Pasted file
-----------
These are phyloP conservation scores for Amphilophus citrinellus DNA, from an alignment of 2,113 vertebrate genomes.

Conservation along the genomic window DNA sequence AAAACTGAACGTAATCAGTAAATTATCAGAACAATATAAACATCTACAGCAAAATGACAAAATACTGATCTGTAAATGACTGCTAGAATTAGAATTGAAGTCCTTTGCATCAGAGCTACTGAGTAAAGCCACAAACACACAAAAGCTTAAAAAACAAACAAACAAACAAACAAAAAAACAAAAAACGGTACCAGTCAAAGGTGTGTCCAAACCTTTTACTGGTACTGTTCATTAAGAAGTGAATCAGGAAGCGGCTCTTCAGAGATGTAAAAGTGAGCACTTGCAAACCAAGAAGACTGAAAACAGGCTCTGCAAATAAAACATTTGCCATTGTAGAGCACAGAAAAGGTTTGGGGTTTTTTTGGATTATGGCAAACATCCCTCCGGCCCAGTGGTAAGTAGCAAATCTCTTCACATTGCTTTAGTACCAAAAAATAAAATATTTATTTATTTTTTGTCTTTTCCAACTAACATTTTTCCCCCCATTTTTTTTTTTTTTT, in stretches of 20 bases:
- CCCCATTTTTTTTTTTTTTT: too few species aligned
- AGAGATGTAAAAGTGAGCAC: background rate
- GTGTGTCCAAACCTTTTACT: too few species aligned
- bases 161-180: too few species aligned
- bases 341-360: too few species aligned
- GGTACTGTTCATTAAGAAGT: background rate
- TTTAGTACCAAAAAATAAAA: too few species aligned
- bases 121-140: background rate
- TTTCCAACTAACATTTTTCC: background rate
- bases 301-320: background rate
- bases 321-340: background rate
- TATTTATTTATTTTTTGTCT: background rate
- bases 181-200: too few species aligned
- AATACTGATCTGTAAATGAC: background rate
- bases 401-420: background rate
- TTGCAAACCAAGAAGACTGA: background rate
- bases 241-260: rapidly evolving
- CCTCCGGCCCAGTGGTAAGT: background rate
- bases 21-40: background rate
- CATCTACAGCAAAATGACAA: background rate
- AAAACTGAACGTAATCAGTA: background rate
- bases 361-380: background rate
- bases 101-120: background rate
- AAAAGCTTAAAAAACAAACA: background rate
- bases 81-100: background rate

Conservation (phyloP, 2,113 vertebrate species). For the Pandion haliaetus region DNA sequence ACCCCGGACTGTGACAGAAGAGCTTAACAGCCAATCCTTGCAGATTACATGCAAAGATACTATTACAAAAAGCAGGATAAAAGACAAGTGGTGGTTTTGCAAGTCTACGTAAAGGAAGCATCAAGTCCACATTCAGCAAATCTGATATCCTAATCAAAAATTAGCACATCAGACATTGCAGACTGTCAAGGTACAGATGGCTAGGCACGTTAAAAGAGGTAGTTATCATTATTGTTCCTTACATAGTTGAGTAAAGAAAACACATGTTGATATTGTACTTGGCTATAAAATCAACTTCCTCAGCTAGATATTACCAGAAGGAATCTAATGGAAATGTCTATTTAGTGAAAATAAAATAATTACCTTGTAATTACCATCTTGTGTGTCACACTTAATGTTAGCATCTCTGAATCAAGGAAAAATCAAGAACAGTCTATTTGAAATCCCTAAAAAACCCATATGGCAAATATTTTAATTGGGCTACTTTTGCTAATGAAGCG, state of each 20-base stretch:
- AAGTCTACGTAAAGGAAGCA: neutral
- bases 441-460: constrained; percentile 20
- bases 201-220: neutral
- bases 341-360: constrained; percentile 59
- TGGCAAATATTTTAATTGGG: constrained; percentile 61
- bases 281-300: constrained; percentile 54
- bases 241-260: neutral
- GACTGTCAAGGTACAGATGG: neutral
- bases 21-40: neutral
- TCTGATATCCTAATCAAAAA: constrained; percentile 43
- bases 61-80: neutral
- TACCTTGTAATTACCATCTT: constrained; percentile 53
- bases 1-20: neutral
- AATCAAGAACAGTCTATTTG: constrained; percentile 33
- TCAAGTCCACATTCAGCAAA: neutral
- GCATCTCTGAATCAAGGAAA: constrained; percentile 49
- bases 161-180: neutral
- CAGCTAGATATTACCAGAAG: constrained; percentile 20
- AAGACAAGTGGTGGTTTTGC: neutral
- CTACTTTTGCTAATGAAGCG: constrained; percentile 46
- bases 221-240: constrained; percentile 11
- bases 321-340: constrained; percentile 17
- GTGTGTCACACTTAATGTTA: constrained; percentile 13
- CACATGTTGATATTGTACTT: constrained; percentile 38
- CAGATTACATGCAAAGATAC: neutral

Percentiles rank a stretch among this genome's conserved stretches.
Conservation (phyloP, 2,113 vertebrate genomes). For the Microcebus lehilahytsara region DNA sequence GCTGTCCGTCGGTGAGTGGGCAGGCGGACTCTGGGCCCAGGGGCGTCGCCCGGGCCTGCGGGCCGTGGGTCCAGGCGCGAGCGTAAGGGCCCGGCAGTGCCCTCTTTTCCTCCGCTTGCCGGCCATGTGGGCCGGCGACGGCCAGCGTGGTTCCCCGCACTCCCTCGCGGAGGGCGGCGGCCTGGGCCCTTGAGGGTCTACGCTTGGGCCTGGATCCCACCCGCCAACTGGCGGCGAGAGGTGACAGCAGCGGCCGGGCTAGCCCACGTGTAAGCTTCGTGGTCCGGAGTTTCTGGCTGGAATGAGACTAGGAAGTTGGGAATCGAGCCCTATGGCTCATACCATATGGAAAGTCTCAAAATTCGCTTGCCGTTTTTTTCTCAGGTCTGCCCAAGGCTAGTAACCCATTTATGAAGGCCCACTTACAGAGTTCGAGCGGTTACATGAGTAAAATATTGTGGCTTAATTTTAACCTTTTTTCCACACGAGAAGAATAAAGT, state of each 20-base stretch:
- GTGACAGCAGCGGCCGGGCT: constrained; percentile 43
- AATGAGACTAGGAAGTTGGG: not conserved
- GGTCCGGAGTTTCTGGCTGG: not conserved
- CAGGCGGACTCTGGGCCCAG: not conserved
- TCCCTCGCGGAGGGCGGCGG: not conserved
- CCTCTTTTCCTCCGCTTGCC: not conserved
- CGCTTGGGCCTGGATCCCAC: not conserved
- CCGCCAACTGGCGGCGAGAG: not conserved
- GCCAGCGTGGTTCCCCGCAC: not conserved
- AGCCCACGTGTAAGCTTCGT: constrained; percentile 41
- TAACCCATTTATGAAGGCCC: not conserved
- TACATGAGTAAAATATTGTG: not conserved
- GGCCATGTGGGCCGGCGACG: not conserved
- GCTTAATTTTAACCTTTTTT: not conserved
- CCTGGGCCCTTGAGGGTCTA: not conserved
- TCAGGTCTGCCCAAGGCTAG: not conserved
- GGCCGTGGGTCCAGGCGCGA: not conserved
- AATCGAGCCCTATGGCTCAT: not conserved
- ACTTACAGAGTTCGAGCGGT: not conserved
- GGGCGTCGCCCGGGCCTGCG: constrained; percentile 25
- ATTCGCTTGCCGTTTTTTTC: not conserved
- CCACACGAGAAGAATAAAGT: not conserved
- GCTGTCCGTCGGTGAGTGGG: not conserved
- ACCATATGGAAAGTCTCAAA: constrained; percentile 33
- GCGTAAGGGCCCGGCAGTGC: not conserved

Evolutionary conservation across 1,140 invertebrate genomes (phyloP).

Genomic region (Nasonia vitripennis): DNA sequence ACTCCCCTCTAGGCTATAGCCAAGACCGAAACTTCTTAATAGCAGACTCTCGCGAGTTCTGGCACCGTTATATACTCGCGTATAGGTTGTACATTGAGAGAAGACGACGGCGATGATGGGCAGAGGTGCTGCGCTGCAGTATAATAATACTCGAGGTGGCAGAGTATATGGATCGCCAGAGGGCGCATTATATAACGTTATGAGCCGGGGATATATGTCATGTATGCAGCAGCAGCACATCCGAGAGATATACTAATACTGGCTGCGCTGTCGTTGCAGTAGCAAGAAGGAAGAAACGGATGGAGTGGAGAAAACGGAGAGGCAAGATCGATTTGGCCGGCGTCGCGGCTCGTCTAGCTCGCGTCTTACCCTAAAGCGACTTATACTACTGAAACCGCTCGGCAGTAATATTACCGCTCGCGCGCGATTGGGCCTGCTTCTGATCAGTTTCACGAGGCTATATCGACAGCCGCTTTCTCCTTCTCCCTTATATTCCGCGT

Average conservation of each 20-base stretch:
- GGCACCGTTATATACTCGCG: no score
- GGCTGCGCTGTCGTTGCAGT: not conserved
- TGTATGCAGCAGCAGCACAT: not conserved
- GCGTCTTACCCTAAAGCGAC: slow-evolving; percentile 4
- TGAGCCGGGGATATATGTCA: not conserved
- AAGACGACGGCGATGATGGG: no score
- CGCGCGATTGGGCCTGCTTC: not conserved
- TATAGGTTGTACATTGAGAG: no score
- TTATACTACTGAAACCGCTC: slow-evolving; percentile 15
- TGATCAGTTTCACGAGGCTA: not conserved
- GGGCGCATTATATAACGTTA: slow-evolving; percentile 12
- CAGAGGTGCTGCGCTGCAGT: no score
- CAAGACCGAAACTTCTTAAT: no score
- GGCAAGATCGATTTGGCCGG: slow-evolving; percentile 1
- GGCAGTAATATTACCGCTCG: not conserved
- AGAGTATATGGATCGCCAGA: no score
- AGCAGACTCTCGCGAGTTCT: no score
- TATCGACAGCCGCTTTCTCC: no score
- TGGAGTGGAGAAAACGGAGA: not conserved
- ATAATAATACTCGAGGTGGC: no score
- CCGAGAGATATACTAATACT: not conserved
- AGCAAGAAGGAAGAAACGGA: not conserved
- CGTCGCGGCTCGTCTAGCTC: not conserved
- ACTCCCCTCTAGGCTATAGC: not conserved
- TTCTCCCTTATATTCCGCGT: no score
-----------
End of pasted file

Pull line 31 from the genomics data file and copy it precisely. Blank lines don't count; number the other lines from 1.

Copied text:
- bases 201-220: neutral